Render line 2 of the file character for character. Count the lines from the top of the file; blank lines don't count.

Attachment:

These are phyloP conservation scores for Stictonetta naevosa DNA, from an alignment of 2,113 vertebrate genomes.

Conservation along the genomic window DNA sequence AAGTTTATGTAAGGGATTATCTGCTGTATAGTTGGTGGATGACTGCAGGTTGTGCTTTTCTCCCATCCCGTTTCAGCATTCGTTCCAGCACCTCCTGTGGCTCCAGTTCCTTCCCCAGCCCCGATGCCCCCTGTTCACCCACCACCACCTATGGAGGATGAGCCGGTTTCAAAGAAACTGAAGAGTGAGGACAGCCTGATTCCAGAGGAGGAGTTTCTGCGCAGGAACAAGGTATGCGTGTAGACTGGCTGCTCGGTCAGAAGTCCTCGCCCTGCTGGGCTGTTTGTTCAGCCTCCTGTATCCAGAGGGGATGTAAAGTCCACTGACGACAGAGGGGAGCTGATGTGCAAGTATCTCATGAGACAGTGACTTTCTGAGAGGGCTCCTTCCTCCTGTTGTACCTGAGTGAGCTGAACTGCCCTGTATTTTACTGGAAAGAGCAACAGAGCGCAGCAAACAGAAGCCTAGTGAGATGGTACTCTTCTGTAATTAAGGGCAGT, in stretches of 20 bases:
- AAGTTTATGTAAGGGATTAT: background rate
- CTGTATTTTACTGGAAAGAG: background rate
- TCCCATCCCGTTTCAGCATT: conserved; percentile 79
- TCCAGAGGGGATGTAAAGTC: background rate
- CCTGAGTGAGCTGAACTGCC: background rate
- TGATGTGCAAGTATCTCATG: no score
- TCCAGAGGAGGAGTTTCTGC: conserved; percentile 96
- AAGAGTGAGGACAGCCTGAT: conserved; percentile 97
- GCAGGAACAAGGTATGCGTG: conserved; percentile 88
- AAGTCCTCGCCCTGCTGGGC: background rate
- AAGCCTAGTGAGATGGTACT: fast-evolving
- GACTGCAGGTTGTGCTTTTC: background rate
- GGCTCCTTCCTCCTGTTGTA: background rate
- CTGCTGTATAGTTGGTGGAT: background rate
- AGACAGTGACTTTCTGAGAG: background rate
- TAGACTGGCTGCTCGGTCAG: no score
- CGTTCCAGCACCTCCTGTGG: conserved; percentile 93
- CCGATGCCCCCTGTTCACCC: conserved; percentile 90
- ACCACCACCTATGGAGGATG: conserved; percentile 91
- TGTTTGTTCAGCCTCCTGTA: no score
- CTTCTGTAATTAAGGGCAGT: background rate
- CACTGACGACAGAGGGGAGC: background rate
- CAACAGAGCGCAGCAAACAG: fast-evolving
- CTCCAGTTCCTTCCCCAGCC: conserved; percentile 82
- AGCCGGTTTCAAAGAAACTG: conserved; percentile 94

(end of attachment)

Conservation along the genomic window DNA sequence AAGTTTATGTAAGGGATTATCTGCTGTATAGTTGGTGGATGACTGCAGGTTGTGCTTTTCTCCCATCCCGTTTCAGCATTCGTTCCAGCACCTCCTGTGGCTCCAGTTCCTTCCCCAGCCCCGATGCCCCCTGTTCACCCACCACCACCTATGGAGGATGAGCCGGTTTCAAAGAAACTGAAGAGTGAGGACAGCCTGATTCCAGAGGAGGAGTTTCTGCGCAGGAACAAGGTATGCGTGTAGACTGGCTGCTCGGTCAGAAGTCCTCGCCCTGCTGGGCTGTTTGTTCAGCCTCCTGTATCCAGAGGGGATGTAAAGTCCACTGACGACAGAGGGGAGCTGATGTGCAAGTATCTCATGAGACAGTGACTTTCTGAGAGGGCTCCTTCCTCCTGTTGTACCTGAGTGAGCTGAACTGCCCTGTATTTTACTGGAAAGAGCAACAGAGCGCAGCAAACAGAAGCCTAGTGAGATGGTACTCTTCTGTAATTAAGGGCAGT, in stretches of 20 bases: